Fenwick Island State Park facts for kids
Quick facts for kidsFenwick Island State Park
Looking south at Fenwick Island State Park beach
|Location||Sussex, Delaware, United States|
|Area||344 acres (139 ha)|
|Elevation||0 ft (0 m)|
|Named for||Thomas Fenwick|
|Governing body||Delaware Department of Natural Resources and Environmental Control|
|Website||Fenwick Island State Park|
Fenwick Island State Park is a 344-acre (139 ha) Delaware state park between Ocean City, Maryland and South Bethany, Delaware in Sussex County, Delaware, US. Fenwick Island State Park is open for year-round recreation from 8:00 am until sunset. Originally part of Delaware Seashore State Park, it was established in 1966 and renamed in 1981. The park is located on Fenwick Island, a narrow strip of land between the Atlantic Ocean and Little Assawoman Bay. It is largely undeveloped in comparison to the beach communities that surround it.
Fenwick Island is named for Thomas Fenwick a planter to migrated to the Thirteen Colonies from York, England. He was granted rights to the land by Lord Baltimore, the second Proprietary Governor of the Province of Maryland, in 1682. Fenwick never actually lived on Fenwick Island, but he did rise to a position of importance in Sussex County government. He served as a Justice of the Peace, Sheriff and register of wills until his death in 1708. Some legends contend that Fenwick swam ashore at Fenwick Island after being thrown overboard by pirates. Most historians do not believe that this happened. It is, however, likely that Fenwick's future son-in-law did swim ashore. William Fassett swam ashore after being cast off by a group of pirates. He would go on to marry Fenwick's daughter, Mary and claim the land of Fenwick Island for himself.
Colonial ownership of Fenwick Island was disputed between the family of William Penn, governor of the Province of Pennsylvania and Delaware Colony and the family of Cecil Calvert governor of the Province of Maryland. The dispute was settled in the 1750s when the Trans-Peninsular Line was drawn. This line which forms the southern boundary of Delaware begins on Fenwick Island at the Fenwick Island Lighthouse.
While the governors of Delaware and Maryland were arguing over the correct boundaries, pirates used the harbors of Little Assawoman Bay to the west of Fenwick Island State Park as a safe haven. For 100 years the pirates raided the ships of local and passing sea capitans, using Cedar Island in the bay as their base of operations.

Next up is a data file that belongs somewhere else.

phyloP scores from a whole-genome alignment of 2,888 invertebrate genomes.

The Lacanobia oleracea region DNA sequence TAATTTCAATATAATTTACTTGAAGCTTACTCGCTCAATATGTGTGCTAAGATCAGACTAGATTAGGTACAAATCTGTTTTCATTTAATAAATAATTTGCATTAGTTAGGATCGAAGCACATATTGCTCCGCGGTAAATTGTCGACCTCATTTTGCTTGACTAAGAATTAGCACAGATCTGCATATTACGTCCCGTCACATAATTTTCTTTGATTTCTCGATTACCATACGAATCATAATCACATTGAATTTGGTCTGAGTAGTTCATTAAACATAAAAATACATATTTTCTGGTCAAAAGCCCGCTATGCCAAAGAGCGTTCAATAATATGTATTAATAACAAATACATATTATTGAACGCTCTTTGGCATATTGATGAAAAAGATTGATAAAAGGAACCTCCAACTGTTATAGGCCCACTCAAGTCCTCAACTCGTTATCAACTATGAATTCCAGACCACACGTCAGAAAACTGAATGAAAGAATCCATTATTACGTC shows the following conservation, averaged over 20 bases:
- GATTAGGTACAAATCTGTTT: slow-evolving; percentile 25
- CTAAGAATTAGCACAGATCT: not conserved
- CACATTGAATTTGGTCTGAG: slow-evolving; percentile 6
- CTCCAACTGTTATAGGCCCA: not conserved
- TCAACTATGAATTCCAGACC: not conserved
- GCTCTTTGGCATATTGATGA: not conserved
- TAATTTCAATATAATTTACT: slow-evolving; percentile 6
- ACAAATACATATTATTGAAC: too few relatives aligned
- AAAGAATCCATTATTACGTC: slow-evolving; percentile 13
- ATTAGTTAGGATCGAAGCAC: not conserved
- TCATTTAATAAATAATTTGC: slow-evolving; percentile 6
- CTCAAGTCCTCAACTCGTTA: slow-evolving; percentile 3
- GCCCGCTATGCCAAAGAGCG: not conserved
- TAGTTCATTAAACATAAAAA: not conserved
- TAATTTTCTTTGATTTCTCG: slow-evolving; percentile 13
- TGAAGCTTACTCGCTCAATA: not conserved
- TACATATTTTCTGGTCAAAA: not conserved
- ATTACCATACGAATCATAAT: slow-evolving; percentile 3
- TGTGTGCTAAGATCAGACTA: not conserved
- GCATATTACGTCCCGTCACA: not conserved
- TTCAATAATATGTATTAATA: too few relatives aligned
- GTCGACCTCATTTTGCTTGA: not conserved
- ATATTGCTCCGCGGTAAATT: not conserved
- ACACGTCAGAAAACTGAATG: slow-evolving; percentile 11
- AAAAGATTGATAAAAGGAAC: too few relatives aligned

Fenwick Island has remained largely undeveloped because it is a narrow peninsula that is just 3 miles (4.8 km) wide. The constantly shifting dunes have made commercial and residential development difficult. The town of Fenwick Island is located just above the Delaware/Maryland border. Despite several descriptions of Fenwick Island as a barrier island, it is clear from maps that it is not a true island. The border between Maryland and Delaware below Fenwick Island is a land boundary. Ocean City, Maryland occupies the southern tip of the peninsula on which Fenwick Island is situated.
Ownership of the land was designated to the state of Delaware in 1926. It was used as part of the coastal defense system during the World War II years. An observation tower from this era still stands at the northern end of the park. Management of the property was transferred from the Delaware Highway Department to the State Park Commission in 1966. Fenwick Island State Park was originally the southern portion of Delaware Seashore State Park. The parks were divided in 1981. Fenwick Island State Park is managed in conjunction with Holts Landing State Park on Indian River Bay to the north.
Fenwick Island State Park borders the Atlantic Ocean and Little Assawoman Bay. This allows visitors to the park to experience two different coastlines on one patch of land. The beach at the ocean is open to swimming, surfing and surf fishing. It is monitored by lifeguards from 9:00 am until 5:00 pm, Memorial Day weekend through Labor Day weekend. A modern bathhouse is equipped with showers, changing rooms, a gift shop and food concession. Visitors to the park, interested in surf fishing, are permitted to drive vehicles onto the beach provided they purchase a permit at the gift shop or from the offices at Delaware Seashore State Park.
The bay side of the park is open to fishing, recreational crabbing, clamming, sailing and windsurfing and kayaking. Visitors to the park may rent various types of watercraft and receive sailing lessons from an outfitter across bay at the Assawoman Wildlife Area.
Nearby state parks
The following state parks are within 30 miles (48 km) of Fenwick Island State Park:
- Assateague State Park (Maryland)
- Cape Henlopen State Park (Sussex County)
- Cape May Point State Park (New Jersey)
- Delaware Seashore State Park (Sussex County)
- Holts Landing State Park (Sussex County)
- Killens Pond State Park (Kent County)
- Trap Pond State Park (Sussex County)
|Beaches of Delmarva
Fenwick Island State Park Facts for Kids. Kiddle Encyclopedia.